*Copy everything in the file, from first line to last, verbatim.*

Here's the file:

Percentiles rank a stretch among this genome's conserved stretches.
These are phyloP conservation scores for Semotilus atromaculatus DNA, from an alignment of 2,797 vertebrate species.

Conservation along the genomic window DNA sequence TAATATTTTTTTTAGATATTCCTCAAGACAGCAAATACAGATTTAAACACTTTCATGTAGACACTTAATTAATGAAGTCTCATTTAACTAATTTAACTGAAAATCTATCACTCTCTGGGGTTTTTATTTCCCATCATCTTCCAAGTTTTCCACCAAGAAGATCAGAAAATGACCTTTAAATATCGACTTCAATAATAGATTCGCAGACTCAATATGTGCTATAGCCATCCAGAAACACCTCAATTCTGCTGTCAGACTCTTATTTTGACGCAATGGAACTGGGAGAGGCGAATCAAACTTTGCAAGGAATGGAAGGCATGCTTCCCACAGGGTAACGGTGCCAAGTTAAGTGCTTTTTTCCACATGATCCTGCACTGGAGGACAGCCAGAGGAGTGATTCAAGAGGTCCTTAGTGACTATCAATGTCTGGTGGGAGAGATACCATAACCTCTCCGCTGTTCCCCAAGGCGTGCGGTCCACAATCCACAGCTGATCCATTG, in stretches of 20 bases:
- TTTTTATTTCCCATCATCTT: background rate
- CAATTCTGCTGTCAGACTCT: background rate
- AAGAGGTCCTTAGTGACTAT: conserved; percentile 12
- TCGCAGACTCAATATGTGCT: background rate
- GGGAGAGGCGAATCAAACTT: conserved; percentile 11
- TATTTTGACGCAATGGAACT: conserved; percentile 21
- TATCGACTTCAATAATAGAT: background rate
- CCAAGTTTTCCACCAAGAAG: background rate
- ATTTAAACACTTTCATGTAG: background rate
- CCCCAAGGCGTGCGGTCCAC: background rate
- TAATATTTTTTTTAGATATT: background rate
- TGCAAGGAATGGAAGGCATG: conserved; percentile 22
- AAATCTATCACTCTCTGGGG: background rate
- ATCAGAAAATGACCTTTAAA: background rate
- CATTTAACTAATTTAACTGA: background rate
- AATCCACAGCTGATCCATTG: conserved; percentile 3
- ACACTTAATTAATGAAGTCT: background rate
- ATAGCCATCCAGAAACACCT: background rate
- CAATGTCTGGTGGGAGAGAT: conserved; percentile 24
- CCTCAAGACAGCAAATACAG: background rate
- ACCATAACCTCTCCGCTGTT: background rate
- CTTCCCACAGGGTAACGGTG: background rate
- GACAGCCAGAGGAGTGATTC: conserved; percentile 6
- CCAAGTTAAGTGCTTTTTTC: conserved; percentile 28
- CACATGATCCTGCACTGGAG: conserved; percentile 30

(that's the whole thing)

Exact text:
Percentiles rank a stretch among this genome's conserved stretches.
These are phyloP conservation scores for Semotilus atromaculatus DNA, from an alignment of 2,797 vertebrate species.

Conservation along the genomic window DNA sequence TAATATTTTTTTTAGATATTCCTCAAGACAGCAAATACAGATTTAAACACTTTCATGTAGACACTTAATTAATGAAGTCTCATTTAACTAATTTAACTGAAAATCTATCACTCTCTGGGGTTTTTATTTCCCATCATCTTCCAAGTTTTCCACCAAGAAGATCAGAAAATGACCTTTAAATATCGACTTCAATAATAGATTCGCAGACTCAATATGTGCTATAGCCATCCAGAAACACCTCAATTCTGCTGTCAGACTCTTATTTTGACGCAATGGAACTGGGAGAGGCGAATCAAACTTTGCAAGGAATGGAAGGCATGCTTCCCACAGGGTAACGGTGCCAAGTTAAGTGCTTTTTTCCACATGATCCTGCACTGGAGGACAGCCAGAGGAGTGATTCAAGAGGTCCTTAGTGACTATCAATGTCTGGTGGGAGAGATACCATAACCTCTCCGCTGTTCCCCAAGGCGTGCGGTCCACAATCCACAGCTGATCCATTG, in stretches of 20 bases:
- TTTTTATTTCCCATCATCTT: background rate
- CAATTCTGCTGTCAGACTCT: background rate
- AAGAGGTCCTTAGTGACTAT: conserved; percentile 12
- TCGCAGACTCAATATGTGCT: background rate
- GGGAGAGGCGAATCAAACTT: conserved; percentile 11
- TATTTTGACGCAATGGAACT: conserved; percentile 21
- TATCGACTTCAATAATAGAT: background rate
- CCAAGTTTTCCACCAAGAAG: background rate
- ATTTAAACACTTTCATGTAG: background rate
- CCCCAAGGCGTGCGGTCCAC: background rate
- TAATATTTTTTTTAGATATT: background rate
- TGCAAGGAATGGAAGGCATG: conserved; percentile 22
- AAATCTATCACTCTCTGGGG: background rate
- ATCAGAAAATGACCTTTAAA: background rate
- CATTTAACTAATTTAACTGA: background rate
- AATCCACAGCTGATCCATTG: conserved; percentile 3
- ACACTTAATTAATGAAGTCT: background rate
- ATAGCCATCCAGAAACACCT: background rate
- CAATGTCTGGTGGGAGAGAT: conserved; percentile 24
- CCTCAAGACAGCAAATACAG: background rate
- ACCATAACCTCTCCGCTGTT: background rate
- CTTCCCACAGGGTAACGGTG: background rate
- GACAGCCAGAGGAGTGATTC: conserved; percentile 6
- CCAAGTTAAGTGCTTTTTTC: conserved; percentile 28
- CACATGATCCTGCACTGGAG: conserved; percentile 30